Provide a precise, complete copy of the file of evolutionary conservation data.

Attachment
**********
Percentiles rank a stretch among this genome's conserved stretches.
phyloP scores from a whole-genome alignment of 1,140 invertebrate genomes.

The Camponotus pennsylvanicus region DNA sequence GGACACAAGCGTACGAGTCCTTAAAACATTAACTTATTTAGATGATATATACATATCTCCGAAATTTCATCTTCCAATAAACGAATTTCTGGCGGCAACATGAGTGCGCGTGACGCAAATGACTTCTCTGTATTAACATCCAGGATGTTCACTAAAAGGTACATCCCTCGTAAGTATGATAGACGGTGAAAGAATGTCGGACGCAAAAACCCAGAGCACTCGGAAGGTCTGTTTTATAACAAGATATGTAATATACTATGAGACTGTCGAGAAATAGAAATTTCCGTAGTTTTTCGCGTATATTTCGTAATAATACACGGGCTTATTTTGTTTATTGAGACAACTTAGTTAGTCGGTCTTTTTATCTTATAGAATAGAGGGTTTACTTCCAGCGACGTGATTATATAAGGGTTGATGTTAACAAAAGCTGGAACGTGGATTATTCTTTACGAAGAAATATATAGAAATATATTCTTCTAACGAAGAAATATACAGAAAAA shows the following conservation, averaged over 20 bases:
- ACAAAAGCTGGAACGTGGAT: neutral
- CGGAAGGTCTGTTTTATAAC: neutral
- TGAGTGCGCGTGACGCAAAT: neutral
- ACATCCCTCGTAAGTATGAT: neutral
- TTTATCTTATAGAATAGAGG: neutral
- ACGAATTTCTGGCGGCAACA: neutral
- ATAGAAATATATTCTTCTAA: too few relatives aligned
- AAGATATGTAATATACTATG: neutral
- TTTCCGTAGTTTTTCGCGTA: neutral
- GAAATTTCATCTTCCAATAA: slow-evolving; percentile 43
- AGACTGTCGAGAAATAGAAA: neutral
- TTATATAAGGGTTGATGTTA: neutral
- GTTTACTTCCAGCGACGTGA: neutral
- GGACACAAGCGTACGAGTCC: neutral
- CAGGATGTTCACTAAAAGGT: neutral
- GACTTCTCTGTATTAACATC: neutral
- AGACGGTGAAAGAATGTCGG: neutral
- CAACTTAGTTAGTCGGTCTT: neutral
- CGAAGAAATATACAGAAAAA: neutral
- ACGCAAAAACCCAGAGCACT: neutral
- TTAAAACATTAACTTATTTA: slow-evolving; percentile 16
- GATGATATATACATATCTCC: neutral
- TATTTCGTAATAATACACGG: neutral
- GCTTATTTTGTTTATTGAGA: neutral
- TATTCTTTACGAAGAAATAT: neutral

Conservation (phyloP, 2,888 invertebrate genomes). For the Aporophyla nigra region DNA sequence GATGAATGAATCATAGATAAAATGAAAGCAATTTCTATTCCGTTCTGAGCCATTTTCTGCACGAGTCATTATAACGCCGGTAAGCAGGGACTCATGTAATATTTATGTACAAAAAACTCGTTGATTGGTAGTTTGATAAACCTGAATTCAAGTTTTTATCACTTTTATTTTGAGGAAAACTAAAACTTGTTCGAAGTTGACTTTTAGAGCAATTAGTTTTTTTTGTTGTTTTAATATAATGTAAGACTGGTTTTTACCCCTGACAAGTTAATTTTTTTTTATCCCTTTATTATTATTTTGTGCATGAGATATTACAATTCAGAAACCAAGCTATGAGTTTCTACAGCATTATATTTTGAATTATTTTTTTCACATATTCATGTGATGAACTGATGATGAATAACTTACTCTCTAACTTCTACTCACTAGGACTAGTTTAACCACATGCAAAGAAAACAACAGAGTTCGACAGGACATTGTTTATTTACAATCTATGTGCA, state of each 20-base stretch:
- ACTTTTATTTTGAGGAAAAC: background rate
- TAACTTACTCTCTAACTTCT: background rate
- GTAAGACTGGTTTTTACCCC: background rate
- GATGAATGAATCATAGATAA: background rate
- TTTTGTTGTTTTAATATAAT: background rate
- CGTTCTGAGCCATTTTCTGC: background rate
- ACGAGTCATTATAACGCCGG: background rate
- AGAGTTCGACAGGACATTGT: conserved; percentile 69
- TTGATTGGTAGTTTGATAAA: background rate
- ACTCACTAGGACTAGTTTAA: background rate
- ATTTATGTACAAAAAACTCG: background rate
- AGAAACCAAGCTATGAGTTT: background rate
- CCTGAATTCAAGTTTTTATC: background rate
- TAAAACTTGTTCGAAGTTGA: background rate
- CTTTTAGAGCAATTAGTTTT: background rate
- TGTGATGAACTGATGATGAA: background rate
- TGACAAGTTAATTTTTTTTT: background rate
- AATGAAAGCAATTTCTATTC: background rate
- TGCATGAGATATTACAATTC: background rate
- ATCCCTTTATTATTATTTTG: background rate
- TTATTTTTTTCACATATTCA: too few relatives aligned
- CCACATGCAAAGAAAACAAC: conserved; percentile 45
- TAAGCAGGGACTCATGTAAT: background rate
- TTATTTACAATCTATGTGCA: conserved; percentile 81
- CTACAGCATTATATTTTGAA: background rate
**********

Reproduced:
Percentiles rank a stretch among this genome's conserved stretches.
phyloP scores from a whole-genome alignment of 1,140 invertebrate genomes.

The Camponotus pennsylvanicus region DNA sequence GGACACAAGCGTACGAGTCCTTAAAACATTAACTTATTTAGATGATATATACATATCTCCGAAATTTCATCTTCCAATAAACGAATTTCTGGCGGCAACATGAGTGCGCGTGACGCAAATGACTTCTCTGTATTAACATCCAGGATGTTCACTAAAAGGTACATCCCTCGTAAGTATGATAGACGGTGAAAGAATGTCGGACGCAAAAACCCAGAGCACTCGGAAGGTCTGTTTTATAACAAGATATGTAATATACTATGAGACTGTCGAGAAATAGAAATTTCCGTAGTTTTTCGCGTATATTTCGTAATAATACACGGGCTTATTTTGTTTATTGAGACAACTTAGTTAGTCGGTCTTTTTATCTTATAGAATAGAGGGTTTACTTCCAGCGACGTGATTATATAAGGGTTGATGTTAACAAAAGCTGGAACGTGGATTATTCTTTACGAAGAAATATATAGAAATATATTCTTCTAACGAAGAAATATACAGAAAAA shows the following conservation, averaged over 20 bases:
- ACAAAAGCTGGAACGTGGAT: neutral
- CGGAAGGTCTGTTTTATAAC: neutral
- TGAGTGCGCGTGACGCAAAT: neutral
- ACATCCCTCGTAAGTATGAT: neutral
- TTTATCTTATAGAATAGAGG: neutral
- ACGAATTTCTGGCGGCAACA: neutral
- ATAGAAATATATTCTTCTAA: too few relatives aligned
- AAGATATGTAATATACTATG: neutral
- TTTCCGTAGTTTTTCGCGTA: neutral
- GAAATTTCATCTTCCAATAA: slow-evolving; percentile 43
- AGACTGTCGAGAAATAGAAA: neutral
- TTATATAAGGGTTGATGTTA: neutral
- GTTTACTTCCAGCGACGTGA: neutral
- GGACACAAGCGTACGAGTCC: neutral
- CAGGATGTTCACTAAAAGGT: neutral
- GACTTCTCTGTATTAACATC: neutral
- AGACGGTGAAAGAATGTCGG: neutral
- CAACTTAGTTAGTCGGTCTT: neutral
- CGAAGAAATATACAGAAAAA: neutral
- ACGCAAAAACCCAGAGCACT: neutral
- TTAAAACATTAACTTATTTA: slow-evolving; percentile 16
- GATGATATATACATATCTCC: neutral
- TATTTCGTAATAATACACGG: neutral
- GCTTATTTTGTTTATTGAGA: neutral
- TATTCTTTACGAAGAAATAT: neutral

Conservation (phyloP, 2,888 invertebrate genomes). For the Aporophyla nigra region DNA sequence GATGAATGAATCATAGATAAAATGAAAGCAATTTCTATTCCGTTCTGAGCCATTTTCTGCACGAGTCATTATAACGCCGGTAAGCAGGGACTCATGTAATATTTATGTACAAAAAACTCGTTGATTGGTAGTTTGATAAACCTGAATTCAAGTTTTTATCACTTTTATTTTGAGGAAAACTAAAACTTGTTCGAAGTTGACTTTTAGAGCAATTAGTTTTTTTTGTTGTTTTAATATAATGTAAGACTGGTTTTTACCCCTGACAAGTTAATTTTTTTTTATCCCTTTATTATTATTTTGTGCATGAGATATTACAATTCAGAAACCAAGCTATGAGTTTCTACAGCATTATATTTTGAATTATTTTTTTCACATATTCATGTGATGAACTGATGATGAATAACTTACTCTCTAACTTCTACTCACTAGGACTAGTTTAACCACATGCAAAGAAAACAACAGAGTTCGACAGGACATTGTTTATTTACAATCTATGTGCA, state of each 20-base stretch:
- ACTTTTATTTTGAGGAAAAC: background rate
- TAACTTACTCTCTAACTTCT: background rate
- GTAAGACTGGTTTTTACCCC: background rate
- GATGAATGAATCATAGATAA: background rate
- TTTTGTTGTTTTAATATAAT: background rate
- CGTTCTGAGCCATTTTCTGC: background rate
- ACGAGTCATTATAACGCCGG: background rate
- AGAGTTCGACAGGACATTGT: conserved; percentile 69
- TTGATTGGTAGTTTGATAAA: background rate
- ACTCACTAGGACTAGTTTAA: background rate
- ATTTATGTACAAAAAACTCG: background rate
- AGAAACCAAGCTATGAGTTT: background rate
- CCTGAATTCAAGTTTTTATC: background rate
- TAAAACTTGTTCGAAGTTGA: background rate
- CTTTTAGAGCAATTAGTTTT: background rate
- TGTGATGAACTGATGATGAA: background rate
- TGACAAGTTAATTTTTTTTT: background rate
- AATGAAAGCAATTTCTATTC: background rate
- TGCATGAGATATTACAATTC: background rate
- ATCCCTTTATTATTATTTTG: background rate
- TTATTTTTTTCACATATTCA: too few relatives aligned
- CCACATGCAAAGAAAACAAC: conserved; percentile 45
- TAAGCAGGGACTCATGTAAT: background rate
- TTATTTACAATCTATGTGCA: conserved; percentile 81
- CTACAGCATTATATTTTGAA: background rate